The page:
Offshore it's foul weather.

I climbed down the stone steps of my two-storey tower to reach the shore. Anthracite. The steps are slow and precise; those of a new life apprehending itself in its fresh descent. I used to be a composer: 142 pieces of varying length mourn my career. Mostly for string quartet. I tried orchestrating percussion with tuba. To no avail. No albums, but individual pieces, yes, pieces that bled the contradictions of the world through sketches of bronze angels. I tried to compose it as well as I could: every day I'd add a new note, the next day I'd remove it. In this gap, between adding and removing, lay the beauty of the music. This is how I managed to compose the 142 pieces that today resonate in the belly of every betrayed.

Where was my mother when I was presenting these pieces to the world? In the emotion or indifference of the sound meadows? My mother, who bequeathed me her heart defect as an inheritance, all the better to avoid me? The heart I now have, — transplanted from a pig, whose vena cava is slightly smaller in diameter than the human average — leaving me gasping for breath when I climb the surrounding mountains? She sent me just one letter, too short, in which she told me she had gone to hear one of my pieces, the performance of which lasted 4 hours and 13 minutes, in Budapest: “Dear Pascalin, your piece performed at the Bela Bartok National Concert Hall reminds me of the day you were born, when we parted. This made me cry a little. I'm not being facetious, it's the truth. Suddenly your life appeared to me, in the music, as a morsel of forgotten evidence. Kisses. Madeleine.”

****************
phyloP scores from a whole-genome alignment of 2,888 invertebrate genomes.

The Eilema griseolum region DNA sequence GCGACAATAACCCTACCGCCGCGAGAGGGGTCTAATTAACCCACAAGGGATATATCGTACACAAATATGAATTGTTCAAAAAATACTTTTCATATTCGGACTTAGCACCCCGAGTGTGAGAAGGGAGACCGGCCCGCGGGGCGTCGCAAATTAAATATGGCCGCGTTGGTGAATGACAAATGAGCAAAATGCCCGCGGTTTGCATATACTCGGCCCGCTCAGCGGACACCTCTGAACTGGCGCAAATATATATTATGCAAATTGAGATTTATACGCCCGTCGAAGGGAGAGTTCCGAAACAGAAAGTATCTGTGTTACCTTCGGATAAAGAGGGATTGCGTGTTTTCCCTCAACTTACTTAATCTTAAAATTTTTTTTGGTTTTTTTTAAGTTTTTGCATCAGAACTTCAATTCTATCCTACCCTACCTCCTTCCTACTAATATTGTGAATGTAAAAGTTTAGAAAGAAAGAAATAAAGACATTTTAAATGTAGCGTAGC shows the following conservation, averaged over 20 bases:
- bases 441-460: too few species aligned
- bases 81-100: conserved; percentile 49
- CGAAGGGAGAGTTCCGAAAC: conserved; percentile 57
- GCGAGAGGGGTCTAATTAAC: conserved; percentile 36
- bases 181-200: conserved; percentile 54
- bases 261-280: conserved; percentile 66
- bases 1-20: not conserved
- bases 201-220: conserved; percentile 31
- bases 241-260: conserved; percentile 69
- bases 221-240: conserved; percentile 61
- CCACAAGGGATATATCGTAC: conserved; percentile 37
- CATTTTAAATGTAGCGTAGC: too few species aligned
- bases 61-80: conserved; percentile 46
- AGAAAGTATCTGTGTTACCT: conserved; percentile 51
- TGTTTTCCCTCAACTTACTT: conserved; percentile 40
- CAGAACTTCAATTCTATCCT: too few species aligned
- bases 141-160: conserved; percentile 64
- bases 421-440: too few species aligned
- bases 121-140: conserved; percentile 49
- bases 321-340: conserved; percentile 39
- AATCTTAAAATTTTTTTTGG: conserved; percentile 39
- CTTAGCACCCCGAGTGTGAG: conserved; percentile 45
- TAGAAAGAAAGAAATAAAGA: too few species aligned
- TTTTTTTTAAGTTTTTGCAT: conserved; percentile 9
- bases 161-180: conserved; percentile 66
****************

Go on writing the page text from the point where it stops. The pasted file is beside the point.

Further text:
The rising air is pure.

As I reached the shore, I gave my hatred of music to the seagulls, which squawked at the shrill of my footsteps shuffling across the polished stones. Their music is close to mine, I thought. A great wind of a new day carried their polyphony to the storms of the open sea. Cantatas, arias and requiems, all at once, in the undulating rage of the horizon. This time I’m in is nasty, isn't it? Living with these seagulls that sing for no one. My pig’s heart is beginning to beat faster. This heart inside me that isn’t mine but makes me live. I take a metal chair that had been lying on the shore since last summer, and I sit on it. Look over there, she says. I pick up an abandoned driftwood branch, washed by the sea’s salt, and wave it in the air, signaling the rain’s slow arrival. A morsel of forgotten evidence, I silently think.

Lately, good foul weather to compose anew.

(Texte commandé par Racine, pour le livret de l’album « Boue » publié par Gin & Platonic en mars 2024. Traduit du français par l’auteur.)